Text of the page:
Tuesday, October 18, 2005

Truth in Legislating

In the heat of the battle over pork in congress (or rather, the battle is between those outside of congress and those inside), the suggestion comes again that we should have some amendments under consideration.  One being a balanced budget amendment and one being a Truth in Legislation amendment.

The balanced budget amendment is unfortunate.  Like all people and companies there are times when you absolutely must spend more than you have.  Emergencies, buying a house, making that critical investment on infrastructure.   It’s unfortunate that our congressmen and women, over the past several decades, have abuse that need so that we have perpetually been in debt.

Some of that debt is not a bad thing.  There always will be a bit of debt in the form of government bonds, and bonds are one of the things that keeps the stock market from careening off in one direction or another.

Credit agencies determine part of your score by what percentage of your credit limit is currently in use.   How much debt are you in vs. how much space there is on your card.  Another measure might be: how much money do you owe vs. how much you make.

How’s the fed doing on either of these standards?
And considering that their “income” is actually your money and mine, frivolous spending even within a sensible budget is irresponsible. 

So, as I said, a balanced budget amendment might be necessary, but it’s unfortunate.
However, a truth in legislation amendment might be more useful, and has no real downsides that I can determine.  It might not, however, stop pork in its tracks, just make it easier to see the frivolous spending.  For instance, the transportation bill that just passed, if all the spending was for roadways and transportation related projects, then it would all be one subject and allowed in the bill.  However some of those transportation projects are things that the fed shouldn’t be doing.  And some are patently useless.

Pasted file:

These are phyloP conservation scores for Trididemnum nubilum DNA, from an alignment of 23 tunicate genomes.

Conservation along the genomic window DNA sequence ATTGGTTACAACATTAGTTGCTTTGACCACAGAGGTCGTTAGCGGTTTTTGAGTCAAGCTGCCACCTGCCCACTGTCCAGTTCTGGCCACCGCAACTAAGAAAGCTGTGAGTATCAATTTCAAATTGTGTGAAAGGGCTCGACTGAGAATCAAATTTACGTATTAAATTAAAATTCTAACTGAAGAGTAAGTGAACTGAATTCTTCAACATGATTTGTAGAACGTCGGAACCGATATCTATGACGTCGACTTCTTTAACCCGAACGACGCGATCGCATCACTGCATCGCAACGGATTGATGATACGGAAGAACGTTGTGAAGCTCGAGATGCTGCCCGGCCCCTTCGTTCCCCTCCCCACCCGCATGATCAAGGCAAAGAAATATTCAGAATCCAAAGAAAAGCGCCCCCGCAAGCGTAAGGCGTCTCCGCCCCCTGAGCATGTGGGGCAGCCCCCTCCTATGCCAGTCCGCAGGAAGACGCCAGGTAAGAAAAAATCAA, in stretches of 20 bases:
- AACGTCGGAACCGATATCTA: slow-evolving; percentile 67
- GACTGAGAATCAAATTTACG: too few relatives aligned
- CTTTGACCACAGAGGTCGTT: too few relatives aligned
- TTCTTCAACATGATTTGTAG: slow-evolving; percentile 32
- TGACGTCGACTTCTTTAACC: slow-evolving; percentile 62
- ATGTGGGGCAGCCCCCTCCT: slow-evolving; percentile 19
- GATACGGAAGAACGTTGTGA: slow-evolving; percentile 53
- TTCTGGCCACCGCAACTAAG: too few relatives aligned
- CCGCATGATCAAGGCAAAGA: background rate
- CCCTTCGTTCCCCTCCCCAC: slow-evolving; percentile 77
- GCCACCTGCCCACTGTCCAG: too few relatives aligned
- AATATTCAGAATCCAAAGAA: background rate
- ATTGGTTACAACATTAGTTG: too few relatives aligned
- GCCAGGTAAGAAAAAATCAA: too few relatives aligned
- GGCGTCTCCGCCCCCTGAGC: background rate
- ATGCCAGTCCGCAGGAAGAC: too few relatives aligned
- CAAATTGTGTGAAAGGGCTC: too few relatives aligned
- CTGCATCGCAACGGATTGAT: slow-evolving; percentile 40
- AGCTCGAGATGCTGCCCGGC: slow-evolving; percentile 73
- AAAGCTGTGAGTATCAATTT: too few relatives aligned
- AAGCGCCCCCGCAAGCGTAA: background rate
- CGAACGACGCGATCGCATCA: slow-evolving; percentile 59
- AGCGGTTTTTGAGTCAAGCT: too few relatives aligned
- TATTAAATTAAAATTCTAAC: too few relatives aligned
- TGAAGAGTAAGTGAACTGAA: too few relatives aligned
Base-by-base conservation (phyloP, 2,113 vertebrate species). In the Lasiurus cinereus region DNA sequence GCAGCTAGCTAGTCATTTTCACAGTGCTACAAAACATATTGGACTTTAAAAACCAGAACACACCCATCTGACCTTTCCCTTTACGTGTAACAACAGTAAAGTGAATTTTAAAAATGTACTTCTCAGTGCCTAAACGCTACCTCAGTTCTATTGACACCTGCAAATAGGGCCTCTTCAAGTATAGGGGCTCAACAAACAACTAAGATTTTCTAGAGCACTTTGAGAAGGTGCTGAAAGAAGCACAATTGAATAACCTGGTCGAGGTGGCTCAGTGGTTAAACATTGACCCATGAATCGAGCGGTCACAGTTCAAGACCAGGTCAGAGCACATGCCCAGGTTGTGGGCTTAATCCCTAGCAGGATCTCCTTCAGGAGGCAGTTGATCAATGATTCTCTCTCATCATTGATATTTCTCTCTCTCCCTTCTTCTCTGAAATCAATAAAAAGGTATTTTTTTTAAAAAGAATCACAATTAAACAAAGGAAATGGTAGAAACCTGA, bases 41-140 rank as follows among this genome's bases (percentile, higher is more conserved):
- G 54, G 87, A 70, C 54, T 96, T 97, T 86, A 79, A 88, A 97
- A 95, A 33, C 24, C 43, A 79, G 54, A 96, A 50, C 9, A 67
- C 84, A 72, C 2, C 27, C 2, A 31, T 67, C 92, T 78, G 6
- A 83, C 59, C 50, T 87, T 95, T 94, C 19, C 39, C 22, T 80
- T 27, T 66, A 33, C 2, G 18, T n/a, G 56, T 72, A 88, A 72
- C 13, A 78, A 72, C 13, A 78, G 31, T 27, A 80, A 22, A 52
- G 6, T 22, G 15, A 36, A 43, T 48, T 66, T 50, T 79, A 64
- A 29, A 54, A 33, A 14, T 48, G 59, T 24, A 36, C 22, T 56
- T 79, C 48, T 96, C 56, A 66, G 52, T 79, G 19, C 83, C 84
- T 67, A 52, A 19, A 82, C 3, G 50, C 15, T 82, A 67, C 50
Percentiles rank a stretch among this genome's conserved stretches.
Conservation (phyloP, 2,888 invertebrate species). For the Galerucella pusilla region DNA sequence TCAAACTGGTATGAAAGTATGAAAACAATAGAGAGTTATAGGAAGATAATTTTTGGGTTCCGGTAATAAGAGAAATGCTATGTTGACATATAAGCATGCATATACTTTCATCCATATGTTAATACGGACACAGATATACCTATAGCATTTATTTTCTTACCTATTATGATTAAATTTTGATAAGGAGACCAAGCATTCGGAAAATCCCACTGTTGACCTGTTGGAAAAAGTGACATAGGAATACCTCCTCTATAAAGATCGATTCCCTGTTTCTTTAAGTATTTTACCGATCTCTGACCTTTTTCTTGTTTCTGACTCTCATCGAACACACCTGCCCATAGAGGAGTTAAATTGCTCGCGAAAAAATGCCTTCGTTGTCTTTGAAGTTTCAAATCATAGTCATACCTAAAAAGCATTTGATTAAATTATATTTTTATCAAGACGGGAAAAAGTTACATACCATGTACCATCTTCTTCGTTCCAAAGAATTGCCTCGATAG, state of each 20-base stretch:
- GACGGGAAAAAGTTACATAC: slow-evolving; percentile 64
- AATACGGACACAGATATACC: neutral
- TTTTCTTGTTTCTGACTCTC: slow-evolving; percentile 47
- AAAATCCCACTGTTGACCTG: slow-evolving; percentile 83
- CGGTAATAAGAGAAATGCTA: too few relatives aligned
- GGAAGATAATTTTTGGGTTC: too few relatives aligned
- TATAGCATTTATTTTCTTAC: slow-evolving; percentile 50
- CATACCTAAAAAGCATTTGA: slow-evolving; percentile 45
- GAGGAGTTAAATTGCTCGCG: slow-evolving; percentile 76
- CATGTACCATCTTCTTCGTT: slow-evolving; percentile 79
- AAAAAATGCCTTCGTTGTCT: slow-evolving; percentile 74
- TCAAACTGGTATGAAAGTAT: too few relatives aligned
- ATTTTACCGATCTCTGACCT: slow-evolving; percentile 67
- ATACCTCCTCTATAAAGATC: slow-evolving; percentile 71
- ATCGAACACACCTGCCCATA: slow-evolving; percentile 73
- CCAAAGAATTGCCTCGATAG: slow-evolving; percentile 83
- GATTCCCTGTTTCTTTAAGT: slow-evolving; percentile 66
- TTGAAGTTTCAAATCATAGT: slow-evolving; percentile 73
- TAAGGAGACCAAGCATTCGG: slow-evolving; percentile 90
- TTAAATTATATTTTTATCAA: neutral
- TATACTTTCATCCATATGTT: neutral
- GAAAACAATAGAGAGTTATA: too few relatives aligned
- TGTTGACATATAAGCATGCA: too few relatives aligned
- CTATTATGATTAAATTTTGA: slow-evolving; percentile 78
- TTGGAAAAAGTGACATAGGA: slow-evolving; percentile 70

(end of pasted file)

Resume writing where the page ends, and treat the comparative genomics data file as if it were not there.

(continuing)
Jon Henke has some interesting ideas for controlling government spending.

1 comment:

Kat said...

John Henke’s conclusion that the solution to bloated government is threefold is rather compelling. Its three components are eminently defensible on their face. I suspect many Americans would argue in favor of transparency, a price mechanism or user-fee based tax system, and consequences for excessive governmental spending. Most people apply all of the above-mentioned mechanisms in their own household budgets. Those who would argue against such measures likely have their toes is the public money pool – want their own spending to go unchecked, or are heavily mired in the concept of redistribution of wealth. One of the better suggestions in Henke’s discussion (a reader comment) is the notion of forcing legislators to individually rank their spending priorities, averaging the result, and letting the lowest priority expenditures be the first on the chopping block when in comes time to make necessary cuts to stay within budget.

My questions in response to all of this are – What would it take for such a concept to get legs? Is it even remotely possible that legislators would impose such restrictions on themselves? Does the electorate have any of the will required to force lawmakers to adopt, in any measure, such limitations? Many thought they were headed in that direction with the Republican “Contract with America” of the 90’s, and we see where that got them. Is there enough optimism out there to believe that change is possible, and worth the effort to pursue, or is this another well articulated, but ultimately futile discussion? Too many people believe that the public trough is never going to be emptied, so they might as well keep their noses in it and try to get their share. I think Henke's got some great ideas. I wish I could have more faith that any of them can ever be implemented. Does that sound too cynical?